Educators have a legitimate concern regarding how best to prepare their students to compete for jobs in a rapidly changing global economy. However, teachers should resist the temptation to steer students toward the latest fad — "green energy jobs"— and focus instead on helping them master math and science.
According to a report released in June 2008 by the U.S. Energy Information Administration, the total world consumption of marketed energy is projected to increase by 50 percent from 2005 to 2030, with much of that growth occurring in developing countries such as China and India. But the sources of energy and market share of each, especially among alternatives like wind and solar, is highly uncertain. Ultimately, the future of energy production in this country will be determined by market forces.
During the last several years federal and state governments have lavished subsidies on the ethanol industry. Today many ethanol refineries are going bankrupt. Few would have predicted six months ago, when gasoline cost more than $4 per gallon, that it would be selling for less than $2 a gallon today. The current rage is electric cars. The accompanying chart indicates the actual decline in employment in the battery industry from 1972 thru 2008.
None of this is to imply that the future will not hold promising job prospects in the production and distribution of energy. Some of these jobs will be in alternative energy, though most will involve traditional forms such as coal, natural gas and nuclear. It is possible that in the future we will benefit from energy-utilizing technical breakthroughs not yet contemplated.
Future jobs in energy will go to workers who possess high levels of proficiency in math, engineering and the hard sciences, such as chemistry, physics, geology and biology. High school students well grounded in these disciplines will be in the best position to successfully complete the higher education courses in science, engineering and technology that lead to high-paying jobs in the energy industry.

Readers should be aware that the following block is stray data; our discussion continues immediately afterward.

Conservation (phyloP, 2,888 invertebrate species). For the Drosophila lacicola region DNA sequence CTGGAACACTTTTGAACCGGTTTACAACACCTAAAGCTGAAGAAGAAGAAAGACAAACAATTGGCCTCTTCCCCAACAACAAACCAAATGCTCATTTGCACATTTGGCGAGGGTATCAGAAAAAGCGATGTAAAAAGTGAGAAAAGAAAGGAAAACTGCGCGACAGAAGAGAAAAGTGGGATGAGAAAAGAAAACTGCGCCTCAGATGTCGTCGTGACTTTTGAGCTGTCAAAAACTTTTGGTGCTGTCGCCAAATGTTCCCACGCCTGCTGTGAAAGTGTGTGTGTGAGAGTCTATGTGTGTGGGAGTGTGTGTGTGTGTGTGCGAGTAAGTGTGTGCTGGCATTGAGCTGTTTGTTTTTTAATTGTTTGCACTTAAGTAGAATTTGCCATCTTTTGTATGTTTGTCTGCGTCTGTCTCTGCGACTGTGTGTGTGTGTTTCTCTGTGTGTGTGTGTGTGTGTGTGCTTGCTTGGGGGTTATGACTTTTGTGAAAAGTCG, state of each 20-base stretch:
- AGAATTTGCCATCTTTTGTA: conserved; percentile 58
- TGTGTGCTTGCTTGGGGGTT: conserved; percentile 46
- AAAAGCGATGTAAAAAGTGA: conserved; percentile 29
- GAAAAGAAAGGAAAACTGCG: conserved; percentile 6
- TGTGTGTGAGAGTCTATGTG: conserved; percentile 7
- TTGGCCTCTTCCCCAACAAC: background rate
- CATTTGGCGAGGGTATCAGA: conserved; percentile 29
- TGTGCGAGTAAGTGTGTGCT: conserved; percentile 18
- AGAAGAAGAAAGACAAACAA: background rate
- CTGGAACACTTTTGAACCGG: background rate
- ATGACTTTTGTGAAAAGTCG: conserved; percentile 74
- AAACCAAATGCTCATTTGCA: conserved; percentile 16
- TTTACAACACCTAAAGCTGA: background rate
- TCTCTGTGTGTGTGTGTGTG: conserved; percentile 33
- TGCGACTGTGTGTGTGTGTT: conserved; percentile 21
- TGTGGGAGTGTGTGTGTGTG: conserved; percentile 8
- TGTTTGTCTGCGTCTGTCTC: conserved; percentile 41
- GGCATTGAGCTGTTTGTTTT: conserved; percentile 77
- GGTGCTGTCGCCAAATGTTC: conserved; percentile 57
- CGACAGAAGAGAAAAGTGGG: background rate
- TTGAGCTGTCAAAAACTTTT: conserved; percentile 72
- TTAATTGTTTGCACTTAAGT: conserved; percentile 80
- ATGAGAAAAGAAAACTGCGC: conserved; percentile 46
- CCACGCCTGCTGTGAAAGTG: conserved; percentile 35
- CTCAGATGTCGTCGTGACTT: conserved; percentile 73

Unfortunately, the following chart from the Trends in International Mathematics and Sciences Study, published in the Dec. 10, 2008, edition of The Washington Post, indicates U.S. eighth-graders trail many of their peers from around the world in their knowledge of math and science.
This chart was published by the Washington Post on Dec. 8, 2008, reflecting 2007 results of the Trends in International Mathematics and Science Study. http://tinyurl.com/8nag2l.
Educators should drop most environmental courses from their K-12 programs. Much of what is taught in school under the guise of environmental education is not based on science, but is instead environmental indoctrination based on a particular philosophical or political point of view.
Students from many other countries are working hard to increase their proficiency in math and the sciences; sadly, many students in the U.S. have been taught to be more "green," but they are not acquiring the necessary knowledge and skills to compete for future jobs in the critical energy industry. In a global economy those jobs will go to those with the best math and science skills, not to those with the best intentions.
Russ Harding is director of the Property Rights Network at the Mackinac Center for Public Policy, a research and educational institute headquartered in Midland, Mich. Permission to reprint in whole or in part is hereby granted, provided that the author and the Center are properly cited.